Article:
Killam said Levin was redirecting a lot of workers to other projects he had – construction workers were hired in some cases to blow snow off the site – and constantly seemed to keep the design for May 5th St.
In the summer of 2011, the project lagged far behind, Killam said, and he had concerns not only about the pace, but also about Levin.
Killam receives information leading him to Levin for an FBI investigation
In June, he recalled receiving information that led him to believe that Levin may be under investigation by the FBI.
“No way,” he remembered Levin telling him. He didn’t believe him.
So, despite putting his regular customers on hold for months to take the job, Killam quit and walked away before any serious electrical work was ever done.
When looking at photos of a raid the FBI made on the building about a year later, Killam told the jury that the building looked largely as it was when he left it.
According to Lamoreaux, Sutcivni said Levin suffered many ancillary costs that drove up the price of the project. She reportedly told the agent that while the work she approved had not yet been carried out, she had receipts showing that Levin actually put the money he received from the government into the building.
Lamoreaux testified on Wednesday that he had never received such documents.
Killam said Thursday that Levin appeared stressed in 2011 and asked him to donate money to buy supplies – a request he thought was strange.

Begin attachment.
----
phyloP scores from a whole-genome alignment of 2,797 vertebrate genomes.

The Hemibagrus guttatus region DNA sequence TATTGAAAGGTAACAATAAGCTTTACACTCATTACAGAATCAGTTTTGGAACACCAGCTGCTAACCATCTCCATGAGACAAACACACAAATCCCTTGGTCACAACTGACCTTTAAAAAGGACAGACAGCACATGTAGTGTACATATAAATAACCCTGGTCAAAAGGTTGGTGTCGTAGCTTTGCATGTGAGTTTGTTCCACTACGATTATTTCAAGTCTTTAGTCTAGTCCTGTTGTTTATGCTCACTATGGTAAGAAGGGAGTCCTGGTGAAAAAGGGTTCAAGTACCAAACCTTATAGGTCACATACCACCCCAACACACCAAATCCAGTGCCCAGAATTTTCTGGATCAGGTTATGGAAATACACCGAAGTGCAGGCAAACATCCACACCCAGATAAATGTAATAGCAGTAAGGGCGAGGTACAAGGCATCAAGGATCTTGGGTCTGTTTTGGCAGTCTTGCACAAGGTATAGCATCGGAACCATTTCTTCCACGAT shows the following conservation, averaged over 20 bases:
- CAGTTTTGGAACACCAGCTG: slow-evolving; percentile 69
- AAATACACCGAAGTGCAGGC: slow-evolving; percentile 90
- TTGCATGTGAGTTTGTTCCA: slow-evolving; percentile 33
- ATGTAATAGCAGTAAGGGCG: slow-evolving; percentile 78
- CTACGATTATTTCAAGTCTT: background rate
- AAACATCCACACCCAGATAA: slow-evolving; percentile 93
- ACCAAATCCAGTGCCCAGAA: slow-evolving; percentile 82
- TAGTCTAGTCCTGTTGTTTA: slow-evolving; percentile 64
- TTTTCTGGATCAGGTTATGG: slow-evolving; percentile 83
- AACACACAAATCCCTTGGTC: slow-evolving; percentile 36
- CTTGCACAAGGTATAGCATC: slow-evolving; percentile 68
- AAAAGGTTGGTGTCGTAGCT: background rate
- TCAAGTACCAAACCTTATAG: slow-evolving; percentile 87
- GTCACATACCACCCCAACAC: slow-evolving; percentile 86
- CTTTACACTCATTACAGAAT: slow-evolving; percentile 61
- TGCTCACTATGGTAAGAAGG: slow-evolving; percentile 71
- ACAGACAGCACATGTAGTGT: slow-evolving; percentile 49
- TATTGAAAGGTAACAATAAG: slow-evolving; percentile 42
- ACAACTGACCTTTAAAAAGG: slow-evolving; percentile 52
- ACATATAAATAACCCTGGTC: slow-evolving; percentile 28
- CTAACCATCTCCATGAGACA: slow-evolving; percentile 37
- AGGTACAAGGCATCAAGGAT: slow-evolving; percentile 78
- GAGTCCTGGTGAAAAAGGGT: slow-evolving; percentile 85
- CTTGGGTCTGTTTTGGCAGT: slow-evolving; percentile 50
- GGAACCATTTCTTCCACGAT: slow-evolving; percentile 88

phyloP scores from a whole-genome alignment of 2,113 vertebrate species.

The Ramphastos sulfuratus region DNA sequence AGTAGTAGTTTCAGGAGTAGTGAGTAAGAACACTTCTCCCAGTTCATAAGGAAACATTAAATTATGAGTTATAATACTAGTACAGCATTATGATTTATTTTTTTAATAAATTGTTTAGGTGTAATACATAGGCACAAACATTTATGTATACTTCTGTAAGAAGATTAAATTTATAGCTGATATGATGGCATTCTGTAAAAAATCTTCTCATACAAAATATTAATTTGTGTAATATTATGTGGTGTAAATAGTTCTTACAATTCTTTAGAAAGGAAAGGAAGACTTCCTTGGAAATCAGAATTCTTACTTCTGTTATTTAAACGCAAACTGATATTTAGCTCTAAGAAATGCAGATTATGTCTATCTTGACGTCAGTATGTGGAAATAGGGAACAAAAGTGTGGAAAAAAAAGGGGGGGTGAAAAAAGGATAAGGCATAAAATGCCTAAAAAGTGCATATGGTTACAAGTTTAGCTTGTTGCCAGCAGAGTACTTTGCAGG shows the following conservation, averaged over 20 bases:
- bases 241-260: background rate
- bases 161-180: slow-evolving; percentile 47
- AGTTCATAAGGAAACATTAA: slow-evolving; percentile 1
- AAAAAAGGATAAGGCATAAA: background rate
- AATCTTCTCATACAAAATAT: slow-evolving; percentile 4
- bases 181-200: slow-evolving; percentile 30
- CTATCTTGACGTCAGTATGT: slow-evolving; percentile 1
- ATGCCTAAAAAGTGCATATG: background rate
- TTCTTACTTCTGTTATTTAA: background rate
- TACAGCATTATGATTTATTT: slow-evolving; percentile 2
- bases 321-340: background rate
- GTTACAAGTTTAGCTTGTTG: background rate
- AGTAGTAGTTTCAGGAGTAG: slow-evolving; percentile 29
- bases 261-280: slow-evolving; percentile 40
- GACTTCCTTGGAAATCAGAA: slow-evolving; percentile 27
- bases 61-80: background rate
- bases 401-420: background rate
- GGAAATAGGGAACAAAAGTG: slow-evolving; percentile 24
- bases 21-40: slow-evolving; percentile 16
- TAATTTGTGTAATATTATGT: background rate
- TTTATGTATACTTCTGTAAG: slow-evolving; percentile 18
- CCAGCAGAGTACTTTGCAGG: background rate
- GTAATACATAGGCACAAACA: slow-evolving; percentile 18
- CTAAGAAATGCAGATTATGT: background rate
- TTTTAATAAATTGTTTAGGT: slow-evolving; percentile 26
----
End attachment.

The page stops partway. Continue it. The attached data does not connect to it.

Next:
When it came to invoicing, Killam said, Levin had increasingly asked him to be less precise in his descriptions.
Former Boys & Girls Club, 2 Ionic Ave.
Killam testified that in the winter of 2010/2011 there was a massive leak on another property that Levin had taken over, the former Boys & Girls Club on Ionic Ave. 2, had a devastating effect.
Levin told Telegram & Gazette in 2012 that the spill that Killam believed happened because of poor weather protection cost him $ 600,000.
“We spent everything on cleaning up because we’re good corporate citizens,” Levin told T&G at the time.
Levin told T&G in 2012 that the economic consequences of the oil spill, combined with other factors, made his project at the Boys & Girls Club no longer viable.
Killam testified Thursday that he suspected Levin struggled with substance abuse in 2011.
“It blew up every now and then, which was not what it was,” he said. “I suspected that maybe he hit the bottle more often.”
In his memorandum of conviction, Levin acknowledged that he was struggling with alcoholism at the time, a disease he believed to be due to a troubled childhood and genetic makeup.
While Levin’s business dealings have damaged his reputation, the memorandum is full of letters from supporters praising him as a generous man who has helped people in need.
To vouch for his character
Business associates, neighbors, a pantry worker and a sergeant from the Revere police force represented his character and described situations in which he had donated time and money to the needy.
The jury is unlikely to get a chance to hear from Levin himself, as a judge found Wednesday that he had a valid right under the fifth amendment not to testify.
The trial of Sutcivni continues on Friday and is expected to take weeks. Potential witnesses include current or former city officials, including former Assistant City Manager Julie Jacobson.
Jacobson, Lamoreaux testified Tuesday, accompanied Sutcivni to a meeting with the FBI in the summer of 2010 over concerns they had about another officer.
Prosecutors said the person had not been charged and that the FBI investigation had nothing to do with Sutcivni’s trial. They have stated that they expect Sutcivni to bring up the 2010 meeting as a topic.
Sutcivni carried a wire with the officer who was not named, but nothing illegal was discussed, Lamoreaux said.
Contact Brad Petrishen at [email protected] Follow him on Twitter @BPetrishenTG.